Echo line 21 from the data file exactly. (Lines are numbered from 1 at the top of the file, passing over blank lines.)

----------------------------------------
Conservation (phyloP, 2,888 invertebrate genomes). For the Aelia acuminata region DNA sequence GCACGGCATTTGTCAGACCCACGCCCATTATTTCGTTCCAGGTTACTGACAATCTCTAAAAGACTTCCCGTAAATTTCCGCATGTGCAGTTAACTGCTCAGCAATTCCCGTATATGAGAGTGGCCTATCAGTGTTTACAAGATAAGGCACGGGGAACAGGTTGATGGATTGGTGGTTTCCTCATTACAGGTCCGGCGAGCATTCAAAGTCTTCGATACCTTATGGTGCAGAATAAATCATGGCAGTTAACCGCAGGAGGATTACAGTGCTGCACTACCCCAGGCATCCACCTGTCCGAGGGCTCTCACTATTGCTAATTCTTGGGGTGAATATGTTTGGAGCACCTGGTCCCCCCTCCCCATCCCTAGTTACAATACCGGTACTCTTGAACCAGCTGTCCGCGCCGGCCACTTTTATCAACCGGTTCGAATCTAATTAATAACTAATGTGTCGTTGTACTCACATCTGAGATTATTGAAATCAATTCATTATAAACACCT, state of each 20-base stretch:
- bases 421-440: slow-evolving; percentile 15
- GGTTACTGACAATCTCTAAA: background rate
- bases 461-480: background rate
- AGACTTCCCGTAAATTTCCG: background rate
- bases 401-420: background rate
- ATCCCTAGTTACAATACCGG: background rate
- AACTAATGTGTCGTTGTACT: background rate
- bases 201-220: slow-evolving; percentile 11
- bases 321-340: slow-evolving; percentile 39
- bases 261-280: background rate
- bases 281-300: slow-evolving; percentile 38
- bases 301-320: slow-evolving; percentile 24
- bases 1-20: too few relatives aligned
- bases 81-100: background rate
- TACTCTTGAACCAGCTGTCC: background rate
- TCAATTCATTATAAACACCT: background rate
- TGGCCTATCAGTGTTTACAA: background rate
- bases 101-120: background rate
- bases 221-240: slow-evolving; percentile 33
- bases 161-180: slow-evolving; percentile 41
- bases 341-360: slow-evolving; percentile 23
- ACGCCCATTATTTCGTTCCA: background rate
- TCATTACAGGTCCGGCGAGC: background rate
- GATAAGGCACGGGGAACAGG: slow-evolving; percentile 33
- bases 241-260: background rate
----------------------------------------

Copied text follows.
- bases 161-180: slow-evolving; percentile 41